Finnish diabetes vaccine trials to start in 2018
A vaccine for type 1 diabetes developed by Finnish researchers will be tested on mainly Finnish human subjects in late 2018, researchers announced on Tuesday.
The scientists first found that the prototype works effectively and safely on mice, and now say
that the vaccine could be in mainstream use within eight years if the coming rounds of tests prove successful.
The vaccine will first be given to a group of 30 healthy men during the first phase of the clinical trials, followed by a group of some 150 children if all goes well. After two successful rounds the vaccine can be considered safe and effective against viruses. The final round of vaccinations, intended for a group of some 4,000 children, should tell researchers whether the vaccine specifically prevents type 1 diabetes.
Virus likely culprit
A virus may be behind a significant proportion of type 1 diabetes cases, which are especially common among children. Professor Heikki Hyöty from the University of Tampere and Professor Mikael Knip of the University of Helsinki have worked on the pathology of diabetes from more than 20 years, and say they are confident that an enterovirus that attacks the pancreas to destroy insulin-producing cells is the root cause of type 1 diabetes.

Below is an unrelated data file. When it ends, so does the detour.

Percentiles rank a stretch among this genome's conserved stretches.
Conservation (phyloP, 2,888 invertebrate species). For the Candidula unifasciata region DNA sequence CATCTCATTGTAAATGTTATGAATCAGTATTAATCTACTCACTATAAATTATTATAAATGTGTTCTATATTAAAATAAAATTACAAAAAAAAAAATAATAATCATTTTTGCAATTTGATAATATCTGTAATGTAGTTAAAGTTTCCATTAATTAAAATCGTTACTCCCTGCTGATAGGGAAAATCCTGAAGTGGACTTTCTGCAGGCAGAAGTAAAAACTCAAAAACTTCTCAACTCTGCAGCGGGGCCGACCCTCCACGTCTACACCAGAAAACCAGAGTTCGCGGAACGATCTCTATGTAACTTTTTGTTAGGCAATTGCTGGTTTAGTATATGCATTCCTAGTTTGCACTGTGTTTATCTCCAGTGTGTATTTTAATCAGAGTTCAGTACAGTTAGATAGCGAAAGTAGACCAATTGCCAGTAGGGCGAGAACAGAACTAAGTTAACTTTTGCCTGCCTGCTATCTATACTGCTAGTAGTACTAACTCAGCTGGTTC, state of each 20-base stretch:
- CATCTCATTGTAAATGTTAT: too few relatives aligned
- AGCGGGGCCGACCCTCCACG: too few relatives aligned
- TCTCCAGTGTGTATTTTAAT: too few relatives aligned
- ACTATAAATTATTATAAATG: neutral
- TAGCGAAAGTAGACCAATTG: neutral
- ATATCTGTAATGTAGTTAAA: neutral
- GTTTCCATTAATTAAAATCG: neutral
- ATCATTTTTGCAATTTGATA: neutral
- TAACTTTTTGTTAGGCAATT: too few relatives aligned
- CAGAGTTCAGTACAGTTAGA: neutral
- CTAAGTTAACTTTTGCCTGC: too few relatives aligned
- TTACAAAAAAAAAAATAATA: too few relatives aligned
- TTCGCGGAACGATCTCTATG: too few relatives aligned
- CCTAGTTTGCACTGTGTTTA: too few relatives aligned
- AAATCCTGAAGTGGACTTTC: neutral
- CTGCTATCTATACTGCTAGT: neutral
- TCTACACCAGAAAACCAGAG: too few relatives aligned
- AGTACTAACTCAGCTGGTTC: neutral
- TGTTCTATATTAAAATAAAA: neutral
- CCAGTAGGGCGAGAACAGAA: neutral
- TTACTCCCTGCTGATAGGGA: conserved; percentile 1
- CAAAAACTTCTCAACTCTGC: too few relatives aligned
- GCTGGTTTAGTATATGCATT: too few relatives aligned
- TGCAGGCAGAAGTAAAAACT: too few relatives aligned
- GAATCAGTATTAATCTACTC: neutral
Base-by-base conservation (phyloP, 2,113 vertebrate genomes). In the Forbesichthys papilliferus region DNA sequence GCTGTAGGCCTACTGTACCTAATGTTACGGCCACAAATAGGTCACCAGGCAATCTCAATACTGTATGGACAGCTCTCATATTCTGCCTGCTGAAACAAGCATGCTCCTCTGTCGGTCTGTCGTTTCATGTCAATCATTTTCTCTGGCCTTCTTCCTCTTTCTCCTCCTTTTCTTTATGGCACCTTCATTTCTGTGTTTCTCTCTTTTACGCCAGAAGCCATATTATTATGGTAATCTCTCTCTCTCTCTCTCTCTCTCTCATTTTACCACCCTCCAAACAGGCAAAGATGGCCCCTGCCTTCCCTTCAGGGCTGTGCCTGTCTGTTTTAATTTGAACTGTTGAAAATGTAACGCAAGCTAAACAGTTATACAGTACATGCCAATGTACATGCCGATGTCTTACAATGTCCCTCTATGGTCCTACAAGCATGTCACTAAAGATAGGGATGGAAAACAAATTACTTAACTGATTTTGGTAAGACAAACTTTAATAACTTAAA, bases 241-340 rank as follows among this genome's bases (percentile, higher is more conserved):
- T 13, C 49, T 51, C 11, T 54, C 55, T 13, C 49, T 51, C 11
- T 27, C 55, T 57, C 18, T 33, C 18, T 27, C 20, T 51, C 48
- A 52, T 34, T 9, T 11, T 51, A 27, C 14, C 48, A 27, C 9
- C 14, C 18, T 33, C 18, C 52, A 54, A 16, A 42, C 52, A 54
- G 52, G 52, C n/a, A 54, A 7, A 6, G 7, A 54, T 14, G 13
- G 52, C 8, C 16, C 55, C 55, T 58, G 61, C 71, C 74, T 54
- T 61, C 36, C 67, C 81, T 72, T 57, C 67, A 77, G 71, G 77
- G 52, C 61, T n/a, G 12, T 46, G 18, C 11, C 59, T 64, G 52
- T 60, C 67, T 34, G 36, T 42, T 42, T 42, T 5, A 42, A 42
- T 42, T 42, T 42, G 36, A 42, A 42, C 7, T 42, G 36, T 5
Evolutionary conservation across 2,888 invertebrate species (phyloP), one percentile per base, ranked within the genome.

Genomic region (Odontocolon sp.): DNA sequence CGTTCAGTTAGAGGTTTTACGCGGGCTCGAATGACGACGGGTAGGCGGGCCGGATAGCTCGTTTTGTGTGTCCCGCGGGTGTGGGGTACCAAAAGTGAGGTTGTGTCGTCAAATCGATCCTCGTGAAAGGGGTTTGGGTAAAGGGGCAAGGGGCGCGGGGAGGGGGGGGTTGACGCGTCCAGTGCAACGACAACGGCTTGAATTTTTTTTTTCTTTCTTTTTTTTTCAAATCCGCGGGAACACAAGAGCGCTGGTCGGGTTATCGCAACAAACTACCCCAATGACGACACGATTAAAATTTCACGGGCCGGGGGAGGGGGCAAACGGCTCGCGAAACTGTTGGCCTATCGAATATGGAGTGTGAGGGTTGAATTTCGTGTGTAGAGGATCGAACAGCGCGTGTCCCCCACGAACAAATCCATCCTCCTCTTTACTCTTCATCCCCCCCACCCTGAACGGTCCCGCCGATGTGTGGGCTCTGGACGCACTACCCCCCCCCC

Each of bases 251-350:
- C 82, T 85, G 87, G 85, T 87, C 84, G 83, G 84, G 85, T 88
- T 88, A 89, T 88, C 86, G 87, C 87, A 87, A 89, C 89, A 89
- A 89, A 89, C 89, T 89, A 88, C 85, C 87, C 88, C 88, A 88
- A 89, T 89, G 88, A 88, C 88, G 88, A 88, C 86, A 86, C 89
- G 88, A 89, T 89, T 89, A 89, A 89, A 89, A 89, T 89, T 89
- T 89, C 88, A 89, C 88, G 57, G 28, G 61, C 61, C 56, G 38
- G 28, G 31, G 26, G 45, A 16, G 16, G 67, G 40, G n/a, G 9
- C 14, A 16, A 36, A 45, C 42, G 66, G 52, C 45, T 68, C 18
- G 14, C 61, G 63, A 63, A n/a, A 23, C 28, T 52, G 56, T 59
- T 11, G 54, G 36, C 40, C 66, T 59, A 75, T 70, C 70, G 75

If the vaccine proves effective in humans, it could do much to minimise suffering as well as expenses.
"It is estimated that the additional cost of care for one child with diabetes over their lifetime is about a million euros," Knip says. "This vaccine could prevent at least half of new cases, which amounts to some 250 million euros in annual saving Continue reading